Where applicable, fund(s) may invest in financial derivatives and/or participate in securities lending and repurchase transactions for the purpose of hedging and/or efficient portfolio management, subject to the relevant regulatory requirements. PCM reserves the discretion to determine if currency exposure should be hedged actively, passively or not at all, in the best interest of the Products.  

    The regular dividend distributions, out of either income and/or capital, are not guaranteed and subject to PCM’s discretion. Past payout yields and payments do not represent future payout yields and payments. Such dividend distributions will reduce the available capital for reinvestment and may result in an immediate decrease in the net asset value (“NAV”) of the Products. Please refer to <> for more information in relation to the dividend distributions.  

    The information provided herein may be obtained or compiled from public and/or third party sources that PCM has no reason to believe are unreliable. Any opinion or view herein is an expression of belief of the individual author or the indicated source (as applicable) only. PCM makes no representation or warranty that such information is accurate, complete, verified or should be relied upon as such. The information does not constitute, and should not be used as a substitute for tax, legal or investment advice.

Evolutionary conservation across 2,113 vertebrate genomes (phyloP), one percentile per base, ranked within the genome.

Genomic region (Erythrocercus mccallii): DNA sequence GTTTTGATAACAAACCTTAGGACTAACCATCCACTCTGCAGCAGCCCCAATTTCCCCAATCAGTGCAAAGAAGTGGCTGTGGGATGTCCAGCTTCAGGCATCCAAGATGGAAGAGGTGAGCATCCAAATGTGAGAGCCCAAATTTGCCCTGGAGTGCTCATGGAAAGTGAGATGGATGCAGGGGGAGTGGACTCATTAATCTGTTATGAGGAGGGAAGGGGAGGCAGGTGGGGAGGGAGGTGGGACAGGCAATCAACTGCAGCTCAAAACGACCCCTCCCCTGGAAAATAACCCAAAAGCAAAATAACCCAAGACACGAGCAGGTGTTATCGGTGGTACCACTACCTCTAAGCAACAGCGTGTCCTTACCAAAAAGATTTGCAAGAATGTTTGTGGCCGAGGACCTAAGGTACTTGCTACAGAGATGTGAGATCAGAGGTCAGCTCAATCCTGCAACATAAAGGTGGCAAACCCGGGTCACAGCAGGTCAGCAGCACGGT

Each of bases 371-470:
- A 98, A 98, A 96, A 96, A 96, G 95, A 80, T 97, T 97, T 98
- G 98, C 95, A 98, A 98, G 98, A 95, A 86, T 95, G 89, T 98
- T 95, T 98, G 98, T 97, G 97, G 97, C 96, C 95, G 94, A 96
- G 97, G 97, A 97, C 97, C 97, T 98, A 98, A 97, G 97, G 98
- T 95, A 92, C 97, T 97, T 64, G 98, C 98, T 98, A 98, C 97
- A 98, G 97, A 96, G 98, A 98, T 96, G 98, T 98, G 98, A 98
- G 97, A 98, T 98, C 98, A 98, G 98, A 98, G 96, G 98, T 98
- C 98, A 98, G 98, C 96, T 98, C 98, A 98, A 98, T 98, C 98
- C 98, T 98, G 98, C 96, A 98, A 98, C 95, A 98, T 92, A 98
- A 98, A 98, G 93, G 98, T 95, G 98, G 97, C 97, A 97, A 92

The information herein are not for any person in any jurisdiction or country where such distribution or availability for use would contravene any applicable law or regulation or would subject PCM to any registration or licensing requirement in such jurisdiction or country. The Products is not offered to U.S. Persons. PhillipCapital Group of Companies, including PCM, their affiliates and/or their officers, directors and/or employees may own or have positions in the Products. Any member of the PhillipCapital Group of Companies may have acted upon or used the information, analyses and opinions herein before they have been published. 

    This advertisement has not been reviewed by the Monetary Authority of Singapore.  


    Phillip Capital Management (S) Ltd (Co. Reg. No. 199905233W)  
    250 North Bridge Road #06-00, Raffles City Tower ,Singapore 179101 
    Tel: (65) 6230 8133 Fax: (65) 65383066